A story about how QCT funding has helped OneDay Health to provide health care access to people in remote parts of Uganda.
Founded in 2016 by two young pioneers, Dr Nick Laing and Pranav Sridhar, a social entrepreneur. The duo was determined to find a permanent healthcare solution for the millions of Ugandans living in healthcare black holes, places with no access to quality healthcare. Earlier on Pranav had observed the same healthcare black holes in his native India. With Pranav and Dr Laing’s passions aligned, they combined social entrepreneur skills with medical and health management expertise. After having 4 OneDay health centres in early 2018 they expanded rapidly with 29 health centres now operational which have treated over 120,000 patients in remote villages.
The Queen’s Commonwealth Trust’s partnership and funding of OneDay Health has enabled OneDay Health to have a huge impact on rural communities in Africa. In March 2021, ten OneDay Health centres were launched through QCT support treating over 20,000 patients to date. For decades these communities struggled when families became unwell, now they have a good healthcare option. Talented nurses have found long term employment through OneDay Health, jobs created through QCT funding.
QCT facilitated OneDay Health’s first ever full staff training programme that brought together 25 nurses from across 16 Ugandan districts. QCT training also empowered their management team, two of whom experienced online meetings for the first time.
“QCT’s focus on the strength of our organisation has helped us to professionalise and strengthen our organisation especially in the areas of safeguarding, organisational reach and finances.” Dr Nick Laing.
The consistent support and mentorship received from QCT staff such as Winfred has enabled Nick and Pranav to effectively manage OneDay Health and also gain expert advice and assistance with social media and pitching to funders.
One of the first Heath centres to be launched was Pwunu Dyang and it has been one of the most successful. After operating out of a small rented building for 3 years, the community rallied together, burnt bricks and provided timbers for their own new permanent health centre. As the only health centre within 20 km, resident Nurse Elec Alfred is a lifeline to the community, saving lives from seizure, malaria and even performing emergency deliveries when necessary. The centre has now added a midwife as well, so the facility can deliver babies and mothers in which they will no longer need to travel long distances.
QCT funded health centre Anepkide was recently launched in a remote region of West Lango, the most remote OneDay Health facility in that hub of 8 health centres. The facility was so remote there was concern that it might not succeed because the population was too low. Six months later, Anepkide exceeded all expectations, proving hugely popular, treating on average 250 patients a month and generating more than enough income from the community to sustain itself.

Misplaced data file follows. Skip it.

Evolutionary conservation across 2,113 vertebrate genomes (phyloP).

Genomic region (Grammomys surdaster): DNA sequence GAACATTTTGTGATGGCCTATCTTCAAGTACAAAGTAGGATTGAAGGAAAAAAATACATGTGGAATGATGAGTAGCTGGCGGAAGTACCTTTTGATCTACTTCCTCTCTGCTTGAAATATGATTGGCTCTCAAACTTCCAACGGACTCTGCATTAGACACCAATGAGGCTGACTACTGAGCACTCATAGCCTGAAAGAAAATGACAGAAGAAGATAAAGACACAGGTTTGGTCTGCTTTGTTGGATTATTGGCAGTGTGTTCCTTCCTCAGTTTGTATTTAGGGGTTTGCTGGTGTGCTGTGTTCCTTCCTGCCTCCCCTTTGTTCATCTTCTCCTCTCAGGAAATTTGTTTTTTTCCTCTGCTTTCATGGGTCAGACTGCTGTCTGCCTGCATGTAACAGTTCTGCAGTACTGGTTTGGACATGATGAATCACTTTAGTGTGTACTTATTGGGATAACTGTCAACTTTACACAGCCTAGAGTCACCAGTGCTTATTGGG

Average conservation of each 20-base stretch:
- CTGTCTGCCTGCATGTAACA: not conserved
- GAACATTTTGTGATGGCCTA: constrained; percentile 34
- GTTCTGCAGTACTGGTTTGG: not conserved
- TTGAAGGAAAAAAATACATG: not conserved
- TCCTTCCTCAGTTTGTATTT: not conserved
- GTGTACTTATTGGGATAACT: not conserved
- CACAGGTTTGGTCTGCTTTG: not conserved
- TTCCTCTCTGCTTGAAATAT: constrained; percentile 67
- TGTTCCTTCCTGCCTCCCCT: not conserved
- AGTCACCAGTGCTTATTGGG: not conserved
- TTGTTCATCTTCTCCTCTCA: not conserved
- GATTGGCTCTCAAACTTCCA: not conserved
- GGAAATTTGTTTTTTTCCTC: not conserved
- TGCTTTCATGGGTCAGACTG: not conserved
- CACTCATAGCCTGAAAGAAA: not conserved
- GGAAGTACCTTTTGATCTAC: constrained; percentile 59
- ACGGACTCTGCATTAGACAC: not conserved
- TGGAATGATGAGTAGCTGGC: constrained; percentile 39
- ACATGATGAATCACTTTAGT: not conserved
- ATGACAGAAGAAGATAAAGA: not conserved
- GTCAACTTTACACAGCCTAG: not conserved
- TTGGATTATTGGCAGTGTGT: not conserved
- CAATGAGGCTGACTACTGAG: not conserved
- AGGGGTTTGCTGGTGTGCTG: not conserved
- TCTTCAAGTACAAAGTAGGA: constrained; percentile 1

“Nurse Jackie has been a superstar, treating patients with great skill and accuracy using our WHO based guidelines and through that gaining the support of the community. Facilities like Anepkide prove that our OneDay Health model can provide permanent, sustainable healthcare even in the most unlikely places”, Dr Nick Laing.
Over 50% of the patients treated are children under 13 years old. High quality treatment of children will help them thrive, and improve school performance. Malaria and deworming treatment are proven to increase days in school and other learning outcomes. This was expressed by one father who visited Ocim OneDay Health Centre who said:
“My children used to convulse when they had malaria, and I used to move a long distance seeking medical care but since you opened this health center it has helped us a lot”.
A Mother who visited Nyakagoro OneDay Health center said:
“For a long time over a period of 10 years we suffered here because there was no health center, so people died on the way to other health centers. But now at least our lives have changed, because the hospital is near us”
OneDay Health has drastically reduced the cost of health care access, therefore resulting in rural citizens having more money in their pockets. As the health of the population improves, productivity will increase and give people more opportunity to provide for their families.
Over a $150,000 has been saved by communities in transport costs to distant facilities. A mother who visited Wii Lacor OneDay Health center expressed her relief at having greater accessibility to centers.
“We used to move a long distance, and spend a lot of money on transport yet you may not even get all the medication you need. Since you opened this health center life has become easy, we can even move on foot and we always get all the treatment that we need”
OneDay health is committed to the future progression towards that One Day which will provide access to quality health for everyone. The organisation plans to launch another 15 centres and have 45 operational. The endeavour is to explore opportunities for growth into other countries and work with larger organisations who could implement their model at an even larger scale. QCT remains dedicated to supporting the organisation’s development.
“QCT’s focus on the strength of our organisation has helped us to professionalise and strengthen our organisation especially in the areas of safeguarding, organisational reach and finances. As our biggest institutional funder, QCT has been a wind behind our back, a listening ear and a shoulder to lean on whenever we needed them”, Dr Nick Laing
Through QCT’s grant, the young leader had the freedom to grow OneDay Health to its full capacity. Show your support today by visiting QCT’s Get Involved page.
To learn more about the work OneDay Health carries out click here